Daily Archives: September 28, 2009

Deadline nears to register to vote for Nov. 3 special Phoenix City Council elections

Monday, Oct. 5, is the last day to register to vote in the Nov. 3 city of Phoenix special City Council vacancy election and runoff election.  In these elections, voters in City Council Districts 3 and 6 will elect City Council members.  To be eligible, a person must be a registered voter and reside within City Council Districts 3 or 6 at least 29 days before the election.  For more information, click here.

Changes in management, direction afoot at downtown Phoenix’s Modified Arts

Modified Arts, Phoenix (Photo credit: kontaktmag)

[Source: Martin Cizmar, Phoenix New Times] — Kimber Lanning, the prominent Phoenix record store owner turned community activist, has released a statement saying she plans to step away from her Roosevelt Row gallery/venue, Modified Arts.  Lanning has become more and more involved in big-time community planning issues in recent years and says she plans to retain ownership of the building, but will put a husband and wife team of Kim Larkin and Adam Murray in charge of the to-be-renovated gallery.

Here’s the really bad news: “[T]he big, indie rock shows you’ve come to know and love at Modified will have to find another home.  The programming will be changing to better accommodate a gallery, so the slant will be more experimental and progressive.”  Modified Arts as it exists now will close the second weekend in December and re-open with a new look in late January.  Uh-oh.  As the space — just for starters — employs the best bouncer in Phoenix and housed the best little show of the year, there’s good reason to wonder just how big of a disaster this will be for the Phoenix music scene.

[Note: Read the full article, Kimber Lanning’s full statement, and online comments at Changes in management, direction afoot at downtown Phoenix’s Modified Arts.]

Downtown Phoenix medical school growth in limbo

[Source: Jahna Berry, Arizona Republic] — University officials are putting the final touches on plans to build a $164 million building that will expand downtown Phoenix’s medical school and high-profile biomedical campus.  But the project is stuck in political limbo and it’s unclear if construction crews will break ground in February, as planned.  “It will be difficult until we get moving through the Legislature,” said Jaime Molera, a University of Arizona lobbyist.

On Thursday, the Arizona Board of Regents unanimously approved plans for the Health Sciences Education Building, a 265,000-square-foot facility that will house lecture halls, an anatomy lab, a simulation center, and a library that will be used by the University of Arizona and Arizona State University.  The building will be located on the 28-acre Phoenix Biomedical Campus that’s taking shape downtown.  The hub includes the medical school, Translational Genomics Research Institute (TGen), and ABC1 — a medical-research building used by ASU and UA.  Down the road, supporters would like to build a hospital and more research buildings.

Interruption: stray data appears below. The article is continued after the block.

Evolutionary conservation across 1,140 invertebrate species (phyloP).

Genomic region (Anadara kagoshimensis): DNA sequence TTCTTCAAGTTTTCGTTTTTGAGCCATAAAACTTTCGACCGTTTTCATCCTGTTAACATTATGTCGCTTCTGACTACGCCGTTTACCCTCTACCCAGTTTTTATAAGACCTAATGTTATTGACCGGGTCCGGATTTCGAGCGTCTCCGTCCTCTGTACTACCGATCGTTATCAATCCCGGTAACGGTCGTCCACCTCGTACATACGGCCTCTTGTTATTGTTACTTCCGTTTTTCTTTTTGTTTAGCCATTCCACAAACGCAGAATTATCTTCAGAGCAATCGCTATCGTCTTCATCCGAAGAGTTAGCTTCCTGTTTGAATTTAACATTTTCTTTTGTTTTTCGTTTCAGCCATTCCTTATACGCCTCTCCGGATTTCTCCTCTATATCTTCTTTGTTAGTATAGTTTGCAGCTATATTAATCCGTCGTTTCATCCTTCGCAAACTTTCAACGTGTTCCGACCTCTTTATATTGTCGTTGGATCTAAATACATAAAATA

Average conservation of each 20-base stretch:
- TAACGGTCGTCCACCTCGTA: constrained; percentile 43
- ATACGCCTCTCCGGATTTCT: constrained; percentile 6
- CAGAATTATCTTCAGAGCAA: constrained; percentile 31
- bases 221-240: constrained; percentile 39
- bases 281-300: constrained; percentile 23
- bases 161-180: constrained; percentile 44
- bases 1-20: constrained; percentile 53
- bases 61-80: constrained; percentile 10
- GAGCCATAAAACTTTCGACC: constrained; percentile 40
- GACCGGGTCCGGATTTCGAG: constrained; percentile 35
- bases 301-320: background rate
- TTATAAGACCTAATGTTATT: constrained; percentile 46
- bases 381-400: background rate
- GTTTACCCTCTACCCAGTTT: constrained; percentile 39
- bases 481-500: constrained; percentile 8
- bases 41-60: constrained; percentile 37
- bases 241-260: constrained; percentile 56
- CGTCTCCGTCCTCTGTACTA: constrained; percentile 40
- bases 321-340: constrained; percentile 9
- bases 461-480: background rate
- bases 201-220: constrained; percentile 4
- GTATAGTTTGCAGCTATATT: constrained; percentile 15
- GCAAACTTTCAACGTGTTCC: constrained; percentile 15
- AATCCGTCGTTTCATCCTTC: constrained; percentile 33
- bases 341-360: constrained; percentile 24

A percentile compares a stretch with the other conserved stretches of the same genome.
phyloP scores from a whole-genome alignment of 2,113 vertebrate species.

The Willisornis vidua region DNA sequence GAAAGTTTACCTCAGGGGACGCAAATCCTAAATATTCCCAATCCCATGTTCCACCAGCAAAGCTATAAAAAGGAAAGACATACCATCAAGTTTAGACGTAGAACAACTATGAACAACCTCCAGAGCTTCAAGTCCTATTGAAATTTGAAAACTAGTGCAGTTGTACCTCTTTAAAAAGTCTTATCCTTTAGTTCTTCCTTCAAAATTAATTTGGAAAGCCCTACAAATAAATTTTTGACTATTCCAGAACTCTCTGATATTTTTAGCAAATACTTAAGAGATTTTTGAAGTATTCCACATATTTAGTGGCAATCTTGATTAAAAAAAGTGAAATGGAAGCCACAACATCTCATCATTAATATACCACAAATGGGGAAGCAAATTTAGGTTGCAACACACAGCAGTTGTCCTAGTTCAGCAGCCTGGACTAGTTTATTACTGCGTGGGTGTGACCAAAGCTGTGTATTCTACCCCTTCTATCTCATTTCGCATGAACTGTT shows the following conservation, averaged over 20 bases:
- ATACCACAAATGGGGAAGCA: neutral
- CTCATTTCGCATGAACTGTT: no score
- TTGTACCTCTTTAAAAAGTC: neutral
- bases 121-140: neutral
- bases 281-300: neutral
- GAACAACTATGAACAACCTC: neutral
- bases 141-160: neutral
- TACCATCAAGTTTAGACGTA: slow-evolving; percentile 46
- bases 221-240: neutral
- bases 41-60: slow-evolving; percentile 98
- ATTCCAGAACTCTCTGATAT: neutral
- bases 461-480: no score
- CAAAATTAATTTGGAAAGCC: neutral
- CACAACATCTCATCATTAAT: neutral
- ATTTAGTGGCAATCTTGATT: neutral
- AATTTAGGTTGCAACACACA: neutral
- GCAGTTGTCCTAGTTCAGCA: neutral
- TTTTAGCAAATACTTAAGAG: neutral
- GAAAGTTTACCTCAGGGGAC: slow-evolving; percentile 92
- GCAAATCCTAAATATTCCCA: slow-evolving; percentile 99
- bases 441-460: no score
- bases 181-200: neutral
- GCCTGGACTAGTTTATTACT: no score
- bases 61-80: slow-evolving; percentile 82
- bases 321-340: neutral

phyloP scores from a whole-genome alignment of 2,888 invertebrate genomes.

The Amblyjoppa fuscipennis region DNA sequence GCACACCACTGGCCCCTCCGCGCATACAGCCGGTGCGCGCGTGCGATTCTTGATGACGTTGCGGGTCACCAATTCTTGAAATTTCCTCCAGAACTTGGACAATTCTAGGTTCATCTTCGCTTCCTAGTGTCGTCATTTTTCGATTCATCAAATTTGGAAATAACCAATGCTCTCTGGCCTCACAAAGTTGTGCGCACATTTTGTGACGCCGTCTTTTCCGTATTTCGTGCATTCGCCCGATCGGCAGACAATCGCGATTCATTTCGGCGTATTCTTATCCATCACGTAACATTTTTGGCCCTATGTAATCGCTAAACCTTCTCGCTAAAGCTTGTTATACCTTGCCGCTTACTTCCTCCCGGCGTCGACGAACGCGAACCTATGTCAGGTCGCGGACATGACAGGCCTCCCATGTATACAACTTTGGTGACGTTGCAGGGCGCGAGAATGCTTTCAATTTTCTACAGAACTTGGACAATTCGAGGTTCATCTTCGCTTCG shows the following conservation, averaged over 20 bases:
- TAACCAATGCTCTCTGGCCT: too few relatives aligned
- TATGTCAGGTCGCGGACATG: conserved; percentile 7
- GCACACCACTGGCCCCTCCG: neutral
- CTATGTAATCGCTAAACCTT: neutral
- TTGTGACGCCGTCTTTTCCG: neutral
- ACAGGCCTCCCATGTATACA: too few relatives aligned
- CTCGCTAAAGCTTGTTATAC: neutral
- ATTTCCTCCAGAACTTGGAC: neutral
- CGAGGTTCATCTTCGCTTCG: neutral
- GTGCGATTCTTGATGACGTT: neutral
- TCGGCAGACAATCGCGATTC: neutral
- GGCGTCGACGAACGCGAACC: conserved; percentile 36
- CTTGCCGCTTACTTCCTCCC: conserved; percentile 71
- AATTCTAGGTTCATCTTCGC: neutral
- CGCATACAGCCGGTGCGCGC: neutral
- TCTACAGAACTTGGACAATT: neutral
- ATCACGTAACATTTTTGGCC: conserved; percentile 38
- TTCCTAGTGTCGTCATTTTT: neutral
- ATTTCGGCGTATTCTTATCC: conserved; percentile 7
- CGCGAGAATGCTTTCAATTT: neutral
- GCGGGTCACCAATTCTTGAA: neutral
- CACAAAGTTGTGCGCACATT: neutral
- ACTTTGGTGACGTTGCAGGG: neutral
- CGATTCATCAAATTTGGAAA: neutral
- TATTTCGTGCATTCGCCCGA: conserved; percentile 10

The campus is part of Arizona’s longtime quest to grow the state’s bioscience industry.  Phoenix owns the land and the campus is part of city plans to redevelop downtown.  The Health Sciences Education Building is also a key part of plans to expand the University of Arizona College of Medicine-Phoenix in partnership with Arizona State University, which opened in 2007.

Without the new building, the downtown medical school can’t grow much bigger, said Judy Bernas, an associate vice president at the University of Arizona.  Right now, it has 120 students and could have a maximum of 192.  But the original plan calls for a school that would eventually have 480 students.  The school won’t have enough room for that many students until the Health Sciences Building is complete, UA officials say.

Funding for the project has been approved by the Legislature and Gov. Jan Brewer through the state budget process. The building would be paid for by bonds that would be paid off with lottery revenue.  But a handful of powerful Republican lawmakers are using a bureaucratic procedure to put the brakes on the project.  [Note: Read the full article at Downtown Phoenix medical school growth in limbo.]